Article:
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Full text of "Annual report of the public schools of Wilkes County"



REPORT OF THE PUBLIC SCHOOLS OF 
WILKES COUNTY, 190?/ 0*- 



By 



Wilkes Co. , N # G # Board of Education 







Digitized by the Internet Archive 

in 2011 with funding from 
State Library of North Carolina 



http://www.archive.org/details/annualreportofpu1908wilk 




ANNUAL REPORT 



OF THE 



PUBLIC SCHOOLS 



OF 



WILKES COUNTY 



FOR THE 



SCHOLASTIC YEAR ENDING 



JUNE 30, 1908. 



The Twin-City Business Coffc 

North Carolina's Greatest School of Bull® 

Winston-Salem, N. C. 

Is the only business college in the State or this sectii d l 
South and one of the few in the United States that U® e2 
days work with a Chapel Exercise, that has a Libiry an 
Reading Room for its students; that conducts a Lite')' 3 "' 
Debating Society as a regular feature of its courses; utb ; 
Actual Business Department in which students bala&^ i! 
cash, using cash register; keep regular set of books, uig '■■'■ 
leaf and card ledgers, etc. ; that has a Boarding Deirtment 
under the direct supervision of the president of the cege 
his wife, in which young men and women may obtain bcf 
lowest rate. 

Enter Any Time. Individual Instruct 

Positions secured for graduates. 
The Pall term opens September 1st. Winter term, b 
Write for full information as to rates, board, etc. 

The Deposit & Savincs Bm 

North Wilkesboro, N. C, is a 
profitable place to keep your idle km 
pays 4 per cent interest, compounde eve; 
three months arid pa vs \ our money iihl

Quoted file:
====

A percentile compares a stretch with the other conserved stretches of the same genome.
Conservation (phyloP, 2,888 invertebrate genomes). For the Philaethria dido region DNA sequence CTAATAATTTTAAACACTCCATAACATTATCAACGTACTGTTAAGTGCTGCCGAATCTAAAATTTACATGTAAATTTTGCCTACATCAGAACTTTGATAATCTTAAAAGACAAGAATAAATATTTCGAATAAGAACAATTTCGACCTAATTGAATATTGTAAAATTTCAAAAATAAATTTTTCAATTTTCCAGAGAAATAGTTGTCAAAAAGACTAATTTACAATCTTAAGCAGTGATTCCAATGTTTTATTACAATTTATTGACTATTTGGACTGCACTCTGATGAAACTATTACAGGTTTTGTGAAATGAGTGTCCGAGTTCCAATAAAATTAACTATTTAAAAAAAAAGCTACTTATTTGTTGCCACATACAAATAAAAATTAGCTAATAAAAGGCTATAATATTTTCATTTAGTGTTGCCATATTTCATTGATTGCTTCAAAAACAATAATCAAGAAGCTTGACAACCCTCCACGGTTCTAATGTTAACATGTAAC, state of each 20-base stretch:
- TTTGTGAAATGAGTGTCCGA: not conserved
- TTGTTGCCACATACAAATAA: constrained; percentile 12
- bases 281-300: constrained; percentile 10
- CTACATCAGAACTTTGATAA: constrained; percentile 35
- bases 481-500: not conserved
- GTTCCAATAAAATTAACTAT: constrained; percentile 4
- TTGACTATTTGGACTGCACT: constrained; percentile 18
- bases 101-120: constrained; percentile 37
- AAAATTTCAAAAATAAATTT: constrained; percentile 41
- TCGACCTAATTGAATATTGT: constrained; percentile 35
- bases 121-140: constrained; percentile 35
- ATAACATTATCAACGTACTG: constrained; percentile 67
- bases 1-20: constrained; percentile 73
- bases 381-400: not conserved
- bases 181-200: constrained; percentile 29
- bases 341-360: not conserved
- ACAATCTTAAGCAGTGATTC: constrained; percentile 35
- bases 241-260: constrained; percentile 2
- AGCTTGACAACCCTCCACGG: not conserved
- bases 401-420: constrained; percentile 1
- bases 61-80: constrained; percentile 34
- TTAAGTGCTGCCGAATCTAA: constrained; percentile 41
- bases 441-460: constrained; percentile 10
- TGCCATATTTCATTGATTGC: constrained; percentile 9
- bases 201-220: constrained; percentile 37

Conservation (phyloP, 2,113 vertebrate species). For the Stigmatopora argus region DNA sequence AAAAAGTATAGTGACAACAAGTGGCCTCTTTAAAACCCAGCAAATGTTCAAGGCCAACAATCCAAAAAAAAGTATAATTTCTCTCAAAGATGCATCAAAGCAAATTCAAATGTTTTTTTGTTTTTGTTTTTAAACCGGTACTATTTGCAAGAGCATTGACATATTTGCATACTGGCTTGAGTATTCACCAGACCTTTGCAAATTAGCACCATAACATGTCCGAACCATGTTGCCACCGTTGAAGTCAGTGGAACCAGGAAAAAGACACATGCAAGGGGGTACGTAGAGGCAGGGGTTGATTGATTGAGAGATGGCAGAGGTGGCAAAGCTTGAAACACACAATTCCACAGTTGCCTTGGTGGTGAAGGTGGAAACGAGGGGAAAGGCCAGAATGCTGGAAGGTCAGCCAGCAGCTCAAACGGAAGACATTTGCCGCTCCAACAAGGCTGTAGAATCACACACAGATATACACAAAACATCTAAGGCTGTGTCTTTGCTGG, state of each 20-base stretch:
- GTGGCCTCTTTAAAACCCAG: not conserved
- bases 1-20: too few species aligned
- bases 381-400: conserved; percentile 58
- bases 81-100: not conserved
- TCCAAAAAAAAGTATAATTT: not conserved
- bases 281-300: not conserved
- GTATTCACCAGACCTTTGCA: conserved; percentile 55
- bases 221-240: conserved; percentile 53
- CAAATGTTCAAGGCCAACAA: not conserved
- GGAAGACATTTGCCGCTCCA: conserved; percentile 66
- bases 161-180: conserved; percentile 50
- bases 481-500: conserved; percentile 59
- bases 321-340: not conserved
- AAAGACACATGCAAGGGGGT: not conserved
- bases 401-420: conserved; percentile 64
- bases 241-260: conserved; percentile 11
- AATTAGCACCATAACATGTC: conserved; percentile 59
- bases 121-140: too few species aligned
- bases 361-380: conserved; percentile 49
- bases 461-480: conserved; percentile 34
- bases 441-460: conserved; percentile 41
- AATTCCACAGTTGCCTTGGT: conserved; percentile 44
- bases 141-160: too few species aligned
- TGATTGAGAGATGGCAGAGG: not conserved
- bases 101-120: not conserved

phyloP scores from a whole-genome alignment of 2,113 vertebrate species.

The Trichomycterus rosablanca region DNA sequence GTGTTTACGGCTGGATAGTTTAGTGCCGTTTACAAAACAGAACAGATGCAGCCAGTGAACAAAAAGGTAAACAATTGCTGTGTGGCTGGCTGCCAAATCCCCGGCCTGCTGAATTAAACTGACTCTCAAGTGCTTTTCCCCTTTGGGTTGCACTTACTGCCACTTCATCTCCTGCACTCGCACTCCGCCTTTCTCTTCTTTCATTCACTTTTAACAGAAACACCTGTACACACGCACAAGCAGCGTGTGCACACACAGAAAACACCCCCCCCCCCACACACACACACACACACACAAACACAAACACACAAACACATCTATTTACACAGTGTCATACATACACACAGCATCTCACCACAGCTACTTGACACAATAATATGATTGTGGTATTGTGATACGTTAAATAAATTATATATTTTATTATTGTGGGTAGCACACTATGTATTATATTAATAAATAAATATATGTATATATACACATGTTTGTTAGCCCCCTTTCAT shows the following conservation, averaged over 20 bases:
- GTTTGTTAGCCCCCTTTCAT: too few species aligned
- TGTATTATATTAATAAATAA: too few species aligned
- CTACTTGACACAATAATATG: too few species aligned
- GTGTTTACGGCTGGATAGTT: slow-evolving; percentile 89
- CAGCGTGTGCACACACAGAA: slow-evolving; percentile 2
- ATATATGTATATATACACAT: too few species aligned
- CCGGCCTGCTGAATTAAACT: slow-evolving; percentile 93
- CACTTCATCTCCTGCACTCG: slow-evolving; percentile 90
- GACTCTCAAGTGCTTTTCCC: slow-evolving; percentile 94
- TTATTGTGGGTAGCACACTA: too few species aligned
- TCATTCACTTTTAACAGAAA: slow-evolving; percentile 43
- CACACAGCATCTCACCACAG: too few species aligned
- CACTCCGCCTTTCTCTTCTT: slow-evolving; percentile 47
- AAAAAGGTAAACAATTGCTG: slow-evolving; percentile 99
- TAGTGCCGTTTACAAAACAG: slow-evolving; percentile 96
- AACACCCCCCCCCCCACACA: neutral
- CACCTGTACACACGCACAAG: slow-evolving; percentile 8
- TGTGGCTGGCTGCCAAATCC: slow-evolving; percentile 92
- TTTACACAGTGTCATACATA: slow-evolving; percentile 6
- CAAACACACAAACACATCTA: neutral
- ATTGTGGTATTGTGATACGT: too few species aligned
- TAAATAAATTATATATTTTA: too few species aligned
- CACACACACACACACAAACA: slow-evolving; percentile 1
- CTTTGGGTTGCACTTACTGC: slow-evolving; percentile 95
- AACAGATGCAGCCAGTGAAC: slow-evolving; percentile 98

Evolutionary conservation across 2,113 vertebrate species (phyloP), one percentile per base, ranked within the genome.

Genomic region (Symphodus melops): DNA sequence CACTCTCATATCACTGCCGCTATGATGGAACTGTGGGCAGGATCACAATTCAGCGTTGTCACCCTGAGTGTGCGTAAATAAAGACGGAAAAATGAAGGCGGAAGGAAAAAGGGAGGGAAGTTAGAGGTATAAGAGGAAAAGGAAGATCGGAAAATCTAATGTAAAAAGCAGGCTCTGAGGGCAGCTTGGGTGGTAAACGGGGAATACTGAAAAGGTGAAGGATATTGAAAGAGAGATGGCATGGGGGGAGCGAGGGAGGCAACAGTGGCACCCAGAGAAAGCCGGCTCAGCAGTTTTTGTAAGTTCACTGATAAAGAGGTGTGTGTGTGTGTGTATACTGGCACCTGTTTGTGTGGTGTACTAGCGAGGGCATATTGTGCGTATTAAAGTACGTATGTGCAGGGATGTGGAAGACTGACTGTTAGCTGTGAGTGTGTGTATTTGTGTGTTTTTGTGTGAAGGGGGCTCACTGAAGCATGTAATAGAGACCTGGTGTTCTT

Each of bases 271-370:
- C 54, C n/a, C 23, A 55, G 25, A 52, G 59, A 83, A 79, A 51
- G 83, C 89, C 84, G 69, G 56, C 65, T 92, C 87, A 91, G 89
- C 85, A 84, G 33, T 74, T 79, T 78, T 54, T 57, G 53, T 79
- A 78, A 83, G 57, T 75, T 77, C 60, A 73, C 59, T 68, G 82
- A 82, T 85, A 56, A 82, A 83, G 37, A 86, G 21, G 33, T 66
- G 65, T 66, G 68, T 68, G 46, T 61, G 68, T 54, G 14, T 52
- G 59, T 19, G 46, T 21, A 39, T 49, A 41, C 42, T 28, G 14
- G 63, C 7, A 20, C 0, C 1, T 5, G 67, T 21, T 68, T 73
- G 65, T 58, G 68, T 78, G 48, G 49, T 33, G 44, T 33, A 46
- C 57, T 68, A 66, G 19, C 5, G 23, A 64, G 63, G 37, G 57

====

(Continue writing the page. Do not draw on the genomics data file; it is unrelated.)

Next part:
tcrest back any day called for. You m c 
is absolutely insured against loss by {fcilliu 
dollai Company. One thousand pcopj ! 
their money in this bank and it inv 
to open an account at once. 



■ ■ 



iHesfoorOs 

R. A. SPAINHOUR, Pres C. F. MORRISON, Vlce-Pres. C M. SHEETS, Cashier. 

This Bank invites the account of every person who handles money, 
merchants, farmers, ladies and children. We receive gladly every 
account whether large or small. If you want to do a checking- busi- 
ness, we furnish you a nice check book free. Or if you wish yonr 
money to draw interest, we furnish you with a neat little passbook 
and pay you 

4 Per Cent. Compounded Every 90 Days 

Your money is safe witH us. We have solid steel, 
I time-lock, burglar-proof safes and vaults, and we carry burglary 
h insurance. We do a careful, conservative and safe business. 

When in town, drop in and see us whether you have any business 
y to transact or not. Our directors 1 room, with table, paper, pen and 
$' ink, is open and free to all. So call and make yourselves at heme 
with us. 

OUR STOCKHOLDERS. 

Judge G, W. Ward, M. G. Parsons, J. C. Hubbard, Mrs. Annie Y. | 
'ubbard, J. T. Hubbard, Miss Rosa McNeill, Milton McNeill, Clerk U 
. Court, Rev. W. C. Meadows, C. H. Somers. C. S. C, Mrs. E. Wal- - 
ce, A. M. Vannoy, J. T. Welboru, C. U. Davis, F. G. Holman, Vance 
[eGhinnis, R. A. Spainhour, A. G. Hendren, T. B. Duncan, Jesse G.